These peasants were a superstitious lot who clung to many an ancient magic rite, in spite of the warnings of their priests and stewards. They were filled with awe of the earth. “They considered the field a living creature which had to be tamed, before cultivation was begun, by magic spells…At the first plowing an egg was laid before the plow; if it broke, the earth was willing to accept the sacrifice…Taboos were observed to guard the health of the earth. Women who had just given birth and people with lung sicknesses were not permitted to approach the field. When bodies were taken to the grave, the procession must not cross any cultivated field.”
Every peasant village had its magician who saw to it that the spells were properly observed. These magicians provided portions and spells for healing sick cows, oxen, chickens and children, and were always obliging about concocting philters to help lovelorn peasant girls win the peasant Tristans. Pagan beliefs died hard; as has often been observed, the Church had to confer on innumerable saints the powers of heathen spirits before the simpler folk could be weaned entirely away from their ancient religion.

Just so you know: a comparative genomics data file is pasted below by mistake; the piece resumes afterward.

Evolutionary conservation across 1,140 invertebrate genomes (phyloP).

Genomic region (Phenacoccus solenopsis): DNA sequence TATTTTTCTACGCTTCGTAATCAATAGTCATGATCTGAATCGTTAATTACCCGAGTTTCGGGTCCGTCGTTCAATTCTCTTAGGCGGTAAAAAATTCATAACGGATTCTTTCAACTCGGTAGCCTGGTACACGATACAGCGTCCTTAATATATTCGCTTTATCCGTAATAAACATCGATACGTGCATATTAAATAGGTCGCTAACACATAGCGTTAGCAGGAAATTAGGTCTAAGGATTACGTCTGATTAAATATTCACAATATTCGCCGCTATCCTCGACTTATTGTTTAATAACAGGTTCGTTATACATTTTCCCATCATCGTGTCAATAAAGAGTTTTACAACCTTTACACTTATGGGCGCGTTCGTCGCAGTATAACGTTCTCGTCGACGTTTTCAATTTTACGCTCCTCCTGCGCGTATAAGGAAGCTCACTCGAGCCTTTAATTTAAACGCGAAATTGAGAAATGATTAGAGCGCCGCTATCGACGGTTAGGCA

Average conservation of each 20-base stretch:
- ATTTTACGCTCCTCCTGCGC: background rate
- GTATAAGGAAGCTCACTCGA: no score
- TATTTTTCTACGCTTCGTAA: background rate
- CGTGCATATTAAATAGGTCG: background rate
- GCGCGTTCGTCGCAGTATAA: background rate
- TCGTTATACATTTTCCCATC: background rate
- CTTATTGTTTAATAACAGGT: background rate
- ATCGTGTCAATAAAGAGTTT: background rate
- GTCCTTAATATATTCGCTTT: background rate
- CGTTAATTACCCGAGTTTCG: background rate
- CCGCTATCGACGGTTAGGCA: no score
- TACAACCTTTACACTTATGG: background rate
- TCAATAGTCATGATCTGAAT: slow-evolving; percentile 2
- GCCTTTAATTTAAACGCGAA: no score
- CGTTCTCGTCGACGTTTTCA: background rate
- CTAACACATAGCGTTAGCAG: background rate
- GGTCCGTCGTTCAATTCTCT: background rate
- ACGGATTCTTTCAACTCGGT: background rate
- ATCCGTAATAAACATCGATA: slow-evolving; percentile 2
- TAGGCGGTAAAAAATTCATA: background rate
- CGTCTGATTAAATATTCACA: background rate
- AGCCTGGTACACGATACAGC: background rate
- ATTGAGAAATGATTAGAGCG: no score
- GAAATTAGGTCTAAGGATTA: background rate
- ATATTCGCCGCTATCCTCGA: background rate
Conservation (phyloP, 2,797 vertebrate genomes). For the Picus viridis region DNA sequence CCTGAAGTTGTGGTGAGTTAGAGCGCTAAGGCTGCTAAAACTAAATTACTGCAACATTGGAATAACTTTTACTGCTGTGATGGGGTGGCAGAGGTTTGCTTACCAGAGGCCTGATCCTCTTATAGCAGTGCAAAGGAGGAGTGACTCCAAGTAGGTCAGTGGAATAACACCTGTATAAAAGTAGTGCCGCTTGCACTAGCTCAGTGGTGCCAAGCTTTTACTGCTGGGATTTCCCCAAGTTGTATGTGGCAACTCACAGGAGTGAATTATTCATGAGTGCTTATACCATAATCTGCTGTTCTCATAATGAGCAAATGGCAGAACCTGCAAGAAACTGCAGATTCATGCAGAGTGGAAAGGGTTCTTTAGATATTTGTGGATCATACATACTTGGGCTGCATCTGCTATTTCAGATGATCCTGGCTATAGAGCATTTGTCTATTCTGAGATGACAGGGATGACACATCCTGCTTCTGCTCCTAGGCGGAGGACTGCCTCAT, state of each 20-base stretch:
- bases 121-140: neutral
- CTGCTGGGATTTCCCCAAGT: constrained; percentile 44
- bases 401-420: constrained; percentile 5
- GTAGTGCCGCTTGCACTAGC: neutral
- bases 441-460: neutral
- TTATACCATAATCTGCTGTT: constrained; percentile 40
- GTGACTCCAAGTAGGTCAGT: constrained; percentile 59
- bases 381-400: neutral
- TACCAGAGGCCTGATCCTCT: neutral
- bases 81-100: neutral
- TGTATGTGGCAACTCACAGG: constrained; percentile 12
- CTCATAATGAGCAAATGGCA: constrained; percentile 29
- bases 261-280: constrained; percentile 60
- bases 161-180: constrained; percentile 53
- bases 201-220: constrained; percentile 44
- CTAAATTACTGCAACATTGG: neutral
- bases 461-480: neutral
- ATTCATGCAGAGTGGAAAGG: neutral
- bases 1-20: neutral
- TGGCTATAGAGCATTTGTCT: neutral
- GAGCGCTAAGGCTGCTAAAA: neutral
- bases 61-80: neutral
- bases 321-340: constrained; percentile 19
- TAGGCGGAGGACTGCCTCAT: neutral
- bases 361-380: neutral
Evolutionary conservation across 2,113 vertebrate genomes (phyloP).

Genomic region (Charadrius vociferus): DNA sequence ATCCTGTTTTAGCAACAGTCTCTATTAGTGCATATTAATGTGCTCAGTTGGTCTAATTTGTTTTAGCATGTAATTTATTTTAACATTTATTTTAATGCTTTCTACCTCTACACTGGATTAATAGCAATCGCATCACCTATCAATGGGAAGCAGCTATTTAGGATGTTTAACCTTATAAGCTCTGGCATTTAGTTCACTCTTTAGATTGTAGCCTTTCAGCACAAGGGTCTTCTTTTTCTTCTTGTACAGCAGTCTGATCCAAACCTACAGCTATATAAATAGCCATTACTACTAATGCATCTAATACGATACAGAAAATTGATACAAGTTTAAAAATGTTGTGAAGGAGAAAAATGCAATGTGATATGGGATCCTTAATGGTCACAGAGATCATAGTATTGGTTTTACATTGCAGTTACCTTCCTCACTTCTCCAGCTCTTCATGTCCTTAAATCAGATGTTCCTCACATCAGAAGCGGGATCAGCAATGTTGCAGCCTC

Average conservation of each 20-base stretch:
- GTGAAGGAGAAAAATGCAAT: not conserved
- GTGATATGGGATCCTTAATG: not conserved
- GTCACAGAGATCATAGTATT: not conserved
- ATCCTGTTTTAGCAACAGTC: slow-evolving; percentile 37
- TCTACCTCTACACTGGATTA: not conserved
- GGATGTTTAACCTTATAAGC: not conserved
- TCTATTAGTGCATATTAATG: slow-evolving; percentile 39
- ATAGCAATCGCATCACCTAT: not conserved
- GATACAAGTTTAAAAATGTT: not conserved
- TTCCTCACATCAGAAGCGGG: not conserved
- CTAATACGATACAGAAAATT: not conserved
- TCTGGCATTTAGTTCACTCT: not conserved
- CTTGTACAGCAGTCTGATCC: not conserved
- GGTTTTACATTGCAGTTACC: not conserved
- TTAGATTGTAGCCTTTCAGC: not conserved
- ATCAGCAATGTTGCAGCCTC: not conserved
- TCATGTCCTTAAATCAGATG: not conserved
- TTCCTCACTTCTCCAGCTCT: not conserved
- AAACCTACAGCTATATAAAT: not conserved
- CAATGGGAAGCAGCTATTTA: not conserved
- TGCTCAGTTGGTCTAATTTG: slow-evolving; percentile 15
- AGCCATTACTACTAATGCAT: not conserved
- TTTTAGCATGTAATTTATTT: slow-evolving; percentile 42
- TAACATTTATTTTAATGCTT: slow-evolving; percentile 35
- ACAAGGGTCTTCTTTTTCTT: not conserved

Among the more expensive of magic rites was the custom of burying deep in the ground a part of the seed for sowing, as a sacrificial offering to Erda, the goddess of earth, who might otherwise be offended when the peasant rudely drove his plow into her body. Charles [read: Charlemagne] vainly called on his stewards to stamp out this practice for the eminently sensible reason that it was wasteful: less seed was sown and the harvest was diminished.
—Richard Winston in Charlemagne (1960).